Like many of the Misfits-shirted souls at the concert, I'll confess my love of Glenn Danzig is born from his screams and yelps in the late '70s and early '80s with The Misfits. In fact after 1993 I had largely lost track of Danzig the band, save for a single show I photographed in 2005. Knowing that the band's line up had changed so regularly during those years, I was surprised to see Tommy Victor (formerly of Prong) still playing guitar in the band. I was more surprised to see that all four members of the band looked nearly identical: they're all beefy men, with long black hair, who wore black sleeveless t-shirts tucked into dark denim. In fact, when Victor first walked onto the stage, I thought he was Danzig. It wasn't until I spotted his moustache and lack of logoed belt buckle that I realized I was mistaken.
To be blunt, things started off a little spotty, but they seemed to be on track by the time "Twist of Cain" was played several songs into the set. The audience sang along heartily to "How the Gods Kill," but when they raised their camera phones above the crowd to get a snapshot of their idol, chastising bouncers with bright flashlights quickly chased them away. This doesn't seem to be the right way to maintain your fan base.
While Victor's guitar histrionics (and false harmonics) occasionally captured the necessary growl in Danzig's sinister heavy metal, more often than not they sounded tinny and shrill. Similarly Danzig's voice sounded rich and round when he would belt out songs in his full voice, but anything requiring nuance came out weak and frail. Was this the fault of a lacking sound system, illness, or just the inevitable march of time wearing away at a rock god? Despite the thinning hair and rounding stomach, I'm willing to blame the sound system.
Although both bassist Steve Zing (formerly of early Danzig project Samhain) and Victor could frequently be seen flapping their arms in an attempt to pump up the crowd, it wasn't until Misfits guitarist Doyle Wolfgang von Frankenstein bounded out onto the stage for "Death Comes Ripping" that the the audience came to life. Sadly this is when the sound system really went to pot. Feedback frequently tore through the monitors, visibly upsetting Danzig. There was a long awkward pause as he left the stage following "Astro Zombies," but when he returned for "Last Caress" it too was plagued with feedback. Meanwhile, Frankenstein continued to buck around the stage in his makeup and trademark devilock hair, beat on his custom guitar, and offer considerably more visual interest than musical. At the end of this set, the stage again went quiet.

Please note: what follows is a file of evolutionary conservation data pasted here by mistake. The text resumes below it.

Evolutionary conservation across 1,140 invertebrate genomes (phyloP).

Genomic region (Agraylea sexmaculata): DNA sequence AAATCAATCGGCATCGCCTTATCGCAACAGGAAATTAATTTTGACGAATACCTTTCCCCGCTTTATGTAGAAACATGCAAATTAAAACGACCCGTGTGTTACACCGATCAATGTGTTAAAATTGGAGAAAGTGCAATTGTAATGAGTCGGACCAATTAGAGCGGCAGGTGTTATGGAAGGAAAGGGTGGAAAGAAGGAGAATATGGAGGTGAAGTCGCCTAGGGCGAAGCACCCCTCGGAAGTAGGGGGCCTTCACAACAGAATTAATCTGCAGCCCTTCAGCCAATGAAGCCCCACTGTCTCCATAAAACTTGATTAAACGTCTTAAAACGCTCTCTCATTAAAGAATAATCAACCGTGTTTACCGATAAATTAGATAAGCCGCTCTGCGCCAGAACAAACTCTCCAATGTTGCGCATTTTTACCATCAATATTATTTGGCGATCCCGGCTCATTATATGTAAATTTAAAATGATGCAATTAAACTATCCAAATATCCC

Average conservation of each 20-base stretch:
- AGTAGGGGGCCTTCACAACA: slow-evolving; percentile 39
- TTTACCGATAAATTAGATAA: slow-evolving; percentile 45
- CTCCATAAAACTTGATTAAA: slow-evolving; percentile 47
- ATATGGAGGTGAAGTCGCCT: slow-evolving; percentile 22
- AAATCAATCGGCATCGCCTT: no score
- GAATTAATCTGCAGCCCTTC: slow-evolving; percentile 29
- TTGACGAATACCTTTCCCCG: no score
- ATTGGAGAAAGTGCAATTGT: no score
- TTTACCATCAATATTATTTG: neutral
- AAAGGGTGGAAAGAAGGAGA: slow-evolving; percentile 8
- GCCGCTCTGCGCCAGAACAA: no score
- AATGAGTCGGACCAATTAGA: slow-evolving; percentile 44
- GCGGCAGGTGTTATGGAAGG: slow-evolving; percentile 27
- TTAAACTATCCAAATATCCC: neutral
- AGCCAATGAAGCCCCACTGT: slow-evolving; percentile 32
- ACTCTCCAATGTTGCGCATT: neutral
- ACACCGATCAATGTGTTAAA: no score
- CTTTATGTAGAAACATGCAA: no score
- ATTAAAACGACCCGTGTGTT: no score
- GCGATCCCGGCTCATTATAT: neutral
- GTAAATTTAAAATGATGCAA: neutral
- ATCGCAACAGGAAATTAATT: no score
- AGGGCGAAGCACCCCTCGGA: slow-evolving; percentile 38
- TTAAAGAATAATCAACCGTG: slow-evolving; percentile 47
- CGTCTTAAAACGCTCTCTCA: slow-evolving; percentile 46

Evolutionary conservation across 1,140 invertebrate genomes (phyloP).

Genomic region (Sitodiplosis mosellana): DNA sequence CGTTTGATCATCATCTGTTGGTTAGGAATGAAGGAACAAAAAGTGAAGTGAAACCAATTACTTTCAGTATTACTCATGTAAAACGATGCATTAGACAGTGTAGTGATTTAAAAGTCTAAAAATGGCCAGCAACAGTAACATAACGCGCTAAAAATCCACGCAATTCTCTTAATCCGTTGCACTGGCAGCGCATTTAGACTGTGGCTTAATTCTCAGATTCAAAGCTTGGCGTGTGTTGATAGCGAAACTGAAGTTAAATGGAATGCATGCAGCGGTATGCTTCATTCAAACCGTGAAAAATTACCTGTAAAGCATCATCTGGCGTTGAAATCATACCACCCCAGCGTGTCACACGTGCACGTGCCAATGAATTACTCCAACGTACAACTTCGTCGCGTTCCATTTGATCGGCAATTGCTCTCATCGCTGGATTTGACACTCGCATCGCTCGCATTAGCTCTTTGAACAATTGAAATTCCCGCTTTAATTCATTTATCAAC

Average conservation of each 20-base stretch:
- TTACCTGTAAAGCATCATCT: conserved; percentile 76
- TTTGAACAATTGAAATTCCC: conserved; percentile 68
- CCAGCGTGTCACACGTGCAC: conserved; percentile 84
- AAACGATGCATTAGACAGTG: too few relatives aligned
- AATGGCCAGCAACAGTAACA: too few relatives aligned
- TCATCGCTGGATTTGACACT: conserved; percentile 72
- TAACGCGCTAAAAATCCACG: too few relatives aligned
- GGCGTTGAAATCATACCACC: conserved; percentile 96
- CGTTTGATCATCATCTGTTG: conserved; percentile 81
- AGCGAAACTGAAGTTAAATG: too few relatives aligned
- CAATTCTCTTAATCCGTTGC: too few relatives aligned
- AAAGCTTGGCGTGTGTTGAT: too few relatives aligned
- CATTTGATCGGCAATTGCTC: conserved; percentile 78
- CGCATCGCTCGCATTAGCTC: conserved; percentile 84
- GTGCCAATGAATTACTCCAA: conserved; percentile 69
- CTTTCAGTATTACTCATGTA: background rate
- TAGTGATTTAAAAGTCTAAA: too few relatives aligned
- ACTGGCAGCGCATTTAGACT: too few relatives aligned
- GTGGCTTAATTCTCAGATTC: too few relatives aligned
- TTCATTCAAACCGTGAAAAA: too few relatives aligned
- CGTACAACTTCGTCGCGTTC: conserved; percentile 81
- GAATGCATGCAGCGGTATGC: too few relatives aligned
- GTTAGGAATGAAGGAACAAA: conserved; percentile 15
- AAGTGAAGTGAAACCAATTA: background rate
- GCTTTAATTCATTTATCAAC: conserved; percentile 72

Soon Zing stood at the front of the stage for a mostly instrumental version of 1994's "Bringer of Death" that was more bass solo than anything else. Minutes later Danzig returned to perform the hit "Mother," but left without a word immediately afterwards. Despite the cheers, and the extended period of pumping stage lights, the band couldn't be coerced back onto the stage. After five or six minutes the house lights came up and sympathetic security guards began escorting jilted fans out of the venue.
Every artist can have a bad night, and Danzig is known to be temperamental even in the best of circumstances, but this show was a bust. Touring acts that weren't compatible with the headliner, overzealous security (directed by Danzig's management, I should add), bad sound, and only an hour set from the headliner all contributed to this disappointing evening. The 2005 Danzig/Doyle performance I mentioned earlier was a spiritual experience for me, but this show may not have been worth all the hassles at all. I, however, seem to be in the minority. I know several fans that drove from Nebraska and Oklahoma, paid their $51 (after service fees), and were thrilled just to see Danzig and Doyle perform Misfits songs. For them, singing along to "I Turned Into a Martian" was worth every headache and fee imaginable. Maybe my 2005 show wasn't any better than this one, and maybe fans at this show will remember it as the fulfilment of a lifelong quest, but for the rest of us, I think it should have been much better.